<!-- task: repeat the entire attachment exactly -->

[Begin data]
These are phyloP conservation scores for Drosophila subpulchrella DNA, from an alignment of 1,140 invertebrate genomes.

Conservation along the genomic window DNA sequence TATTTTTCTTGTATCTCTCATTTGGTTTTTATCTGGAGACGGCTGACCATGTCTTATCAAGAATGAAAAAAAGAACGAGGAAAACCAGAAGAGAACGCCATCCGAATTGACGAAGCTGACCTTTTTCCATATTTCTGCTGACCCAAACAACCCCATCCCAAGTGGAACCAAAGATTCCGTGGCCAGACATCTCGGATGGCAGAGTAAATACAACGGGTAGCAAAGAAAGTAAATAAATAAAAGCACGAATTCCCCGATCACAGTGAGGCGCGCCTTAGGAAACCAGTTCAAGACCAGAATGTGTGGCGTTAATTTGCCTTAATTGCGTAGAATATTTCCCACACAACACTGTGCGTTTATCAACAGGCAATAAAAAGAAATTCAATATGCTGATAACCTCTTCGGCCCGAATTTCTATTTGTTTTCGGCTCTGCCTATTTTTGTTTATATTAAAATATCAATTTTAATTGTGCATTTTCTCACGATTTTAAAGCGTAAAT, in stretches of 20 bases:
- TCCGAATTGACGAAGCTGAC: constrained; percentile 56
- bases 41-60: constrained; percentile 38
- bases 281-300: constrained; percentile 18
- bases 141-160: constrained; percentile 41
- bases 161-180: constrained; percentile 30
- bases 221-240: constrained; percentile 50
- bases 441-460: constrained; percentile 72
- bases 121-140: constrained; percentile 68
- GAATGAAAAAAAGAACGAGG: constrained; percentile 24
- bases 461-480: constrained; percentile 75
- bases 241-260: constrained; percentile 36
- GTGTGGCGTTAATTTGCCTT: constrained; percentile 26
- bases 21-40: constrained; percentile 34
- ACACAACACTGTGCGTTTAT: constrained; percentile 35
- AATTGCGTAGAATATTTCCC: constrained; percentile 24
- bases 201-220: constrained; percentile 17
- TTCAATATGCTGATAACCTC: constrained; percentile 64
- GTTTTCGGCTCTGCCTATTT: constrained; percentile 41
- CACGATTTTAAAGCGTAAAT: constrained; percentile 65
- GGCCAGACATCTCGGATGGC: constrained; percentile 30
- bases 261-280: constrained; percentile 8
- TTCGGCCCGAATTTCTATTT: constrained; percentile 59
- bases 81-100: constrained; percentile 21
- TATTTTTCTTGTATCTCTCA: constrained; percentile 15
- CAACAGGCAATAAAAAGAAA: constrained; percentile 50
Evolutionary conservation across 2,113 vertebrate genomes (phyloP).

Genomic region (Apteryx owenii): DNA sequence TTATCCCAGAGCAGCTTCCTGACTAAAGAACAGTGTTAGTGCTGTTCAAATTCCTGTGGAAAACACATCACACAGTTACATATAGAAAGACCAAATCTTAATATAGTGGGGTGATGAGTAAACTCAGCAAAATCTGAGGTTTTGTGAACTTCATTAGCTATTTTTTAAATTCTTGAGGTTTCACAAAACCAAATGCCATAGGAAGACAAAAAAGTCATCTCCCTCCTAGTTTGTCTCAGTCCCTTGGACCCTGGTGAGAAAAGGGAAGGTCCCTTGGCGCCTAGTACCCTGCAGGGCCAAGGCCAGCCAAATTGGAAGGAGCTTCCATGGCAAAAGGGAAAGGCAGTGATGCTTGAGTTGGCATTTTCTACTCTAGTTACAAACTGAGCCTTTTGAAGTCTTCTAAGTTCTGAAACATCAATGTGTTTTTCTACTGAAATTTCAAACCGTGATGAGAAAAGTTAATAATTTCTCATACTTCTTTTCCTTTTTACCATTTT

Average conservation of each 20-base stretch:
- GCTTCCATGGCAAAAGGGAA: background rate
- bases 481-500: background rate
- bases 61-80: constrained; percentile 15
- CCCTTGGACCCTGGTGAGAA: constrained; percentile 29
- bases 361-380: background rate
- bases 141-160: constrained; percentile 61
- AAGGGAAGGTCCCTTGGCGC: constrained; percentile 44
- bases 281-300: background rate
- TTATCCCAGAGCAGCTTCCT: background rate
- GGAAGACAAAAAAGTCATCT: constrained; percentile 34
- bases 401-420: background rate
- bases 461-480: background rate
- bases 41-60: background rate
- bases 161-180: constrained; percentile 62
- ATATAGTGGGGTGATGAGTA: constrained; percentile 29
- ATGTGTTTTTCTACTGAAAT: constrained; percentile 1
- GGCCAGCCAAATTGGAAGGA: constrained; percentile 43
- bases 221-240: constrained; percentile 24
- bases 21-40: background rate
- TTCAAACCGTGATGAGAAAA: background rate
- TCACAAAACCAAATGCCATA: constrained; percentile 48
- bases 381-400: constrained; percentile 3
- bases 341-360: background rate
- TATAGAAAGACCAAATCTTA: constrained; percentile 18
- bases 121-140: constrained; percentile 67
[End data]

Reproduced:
These are phyloP conservation scores for Drosophila subpulchrella DNA, from an alignment of 1,140 invertebrate genomes.

Conservation along the genomic window DNA sequence TATTTTTCTTGTATCTCTCATTTGGTTTTTATCTGGAGACGGCTGACCATGTCTTATCAAGAATGAAAAAAAGAACGAGGAAAACCAGAAGAGAACGCCATCCGAATTGACGAAGCTGACCTTTTTCCATATTTCTGCTGACCCAAACAACCCCATCCCAAGTGGAACCAAAGATTCCGTGGCCAGACATCTCGGATGGCAGAGTAAATACAACGGGTAGCAAAGAAAGTAAATAAATAAAAGCACGAATTCCCCGATCACAGTGAGGCGCGCCTTAGGAAACCAGTTCAAGACCAGAATGTGTGGCGTTAATTTGCCTTAATTGCGTAGAATATTTCCCACACAACACTGTGCGTTTATCAACAGGCAATAAAAAGAAATTCAATATGCTGATAACCTCTTCGGCCCGAATTTCTATTTGTTTTCGGCTCTGCCTATTTTTGTTTATATTAAAATATCAATTTTAATTGTGCATTTTCTCACGATTTTAAAGCGTAAAT, in stretches of 20 bases:
- TCCGAATTGACGAAGCTGAC: constrained; percentile 56
- bases 41-60: constrained; percentile 38
- bases 281-300: constrained; percentile 18
- bases 141-160: constrained; percentile 41
- bases 161-180: constrained; percentile 30
- bases 221-240: constrained; percentile 50
- bases 441-460: constrained; percentile 72
- bases 121-140: constrained; percentile 68
- GAATGAAAAAAAGAACGAGG: constrained; percentile 24
- bases 461-480: constrained; percentile 75
- bases 241-260: constrained; percentile 36
- GTGTGGCGTTAATTTGCCTT: constrained; percentile 26
- bases 21-40: constrained; percentile 34
- ACACAACACTGTGCGTTTAT: constrained; percentile 35
- AATTGCGTAGAATATTTCCC: constrained; percentile 24
- bases 201-220: constrained; percentile 17
- TTCAATATGCTGATAACCTC: constrained; percentile 64
- GTTTTCGGCTCTGCCTATTT: constrained; percentile 41
- CACGATTTTAAAGCGTAAAT: constrained; percentile 65
- GGCCAGACATCTCGGATGGC: constrained; percentile 30
- bases 261-280: constrained; percentile 8
- TTCGGCCCGAATTTCTATTT: constrained; percentile 59
- bases 81-100: constrained; percentile 21
- TATTTTTCTTGTATCTCTCA: constrained; percentile 15
- CAACAGGCAATAAAAAGAAA: constrained; percentile 50
Evolutionary conservation across 2,113 vertebrate genomes (phyloP).

Genomic region (Apteryx owenii): DNA sequence TTATCCCAGAGCAGCTTCCTGACTAAAGAACAGTGTTAGTGCTGTTCAAATTCCTGTGGAAAACACATCACACAGTTACATATAGAAAGACCAAATCTTAATATAGTGGGGTGATGAGTAAACTCAGCAAAATCTGAGGTTTTGTGAACTTCATTAGCTATTTTTTAAATTCTTGAGGTTTCACAAAACCAAATGCCATAGGAAGACAAAAAAGTCATCTCCCTCCTAGTTTGTCTCAGTCCCTTGGACCCTGGTGAGAAAAGGGAAGGTCCCTTGGCGCCTAGTACCCTGCAGGGCCAAGGCCAGCCAAATTGGAAGGAGCTTCCATGGCAAAAGGGAAAGGCAGTGATGCTTGAGTTGGCATTTTCTACTCTAGTTACAAACTGAGCCTTTTGAAGTCTTCTAAGTTCTGAAACATCAATGTGTTTTTCTACTGAAATTTCAAACCGTGATGAGAAAAGTTAATAATTTCTCATACTTCTTTTCCTTTTTACCATTTT

Average conservation of each 20-base stretch:
- GCTTCCATGGCAAAAGGGAA: background rate
- bases 481-500: background rate
- bases 61-80: constrained; percentile 15
- CCCTTGGACCCTGGTGAGAA: constrained; percentile 29
- bases 361-380: background rate
- bases 141-160: constrained; percentile 61
- AAGGGAAGGTCCCTTGGCGC: constrained; percentile 44
- bases 281-300: background rate
- TTATCCCAGAGCAGCTTCCT: background rate
- GGAAGACAAAAAAGTCATCT: constrained; percentile 34
- bases 401-420: background rate
- bases 461-480: background rate
- bases 41-60: background rate
- bases 161-180: constrained; percentile 62
- ATATAGTGGGGTGATGAGTA: constrained; percentile 29
- ATGTGTTTTTCTACTGAAAT: constrained; percentile 1
- GGCCAGCCAAATTGGAAGGA: constrained; percentile 43
- bases 221-240: constrained; percentile 24
- bases 21-40: background rate
- TTCAAACCGTGATGAGAAAA: background rate
- TCACAAAACCAAATGCCATA: constrained; percentile 48
- bases 381-400: constrained; percentile 3
- bases 341-360: background rate
- TATAGAAAGACCAAATCTTA: constrained; percentile 18
- bases 121-140: constrained; percentile 67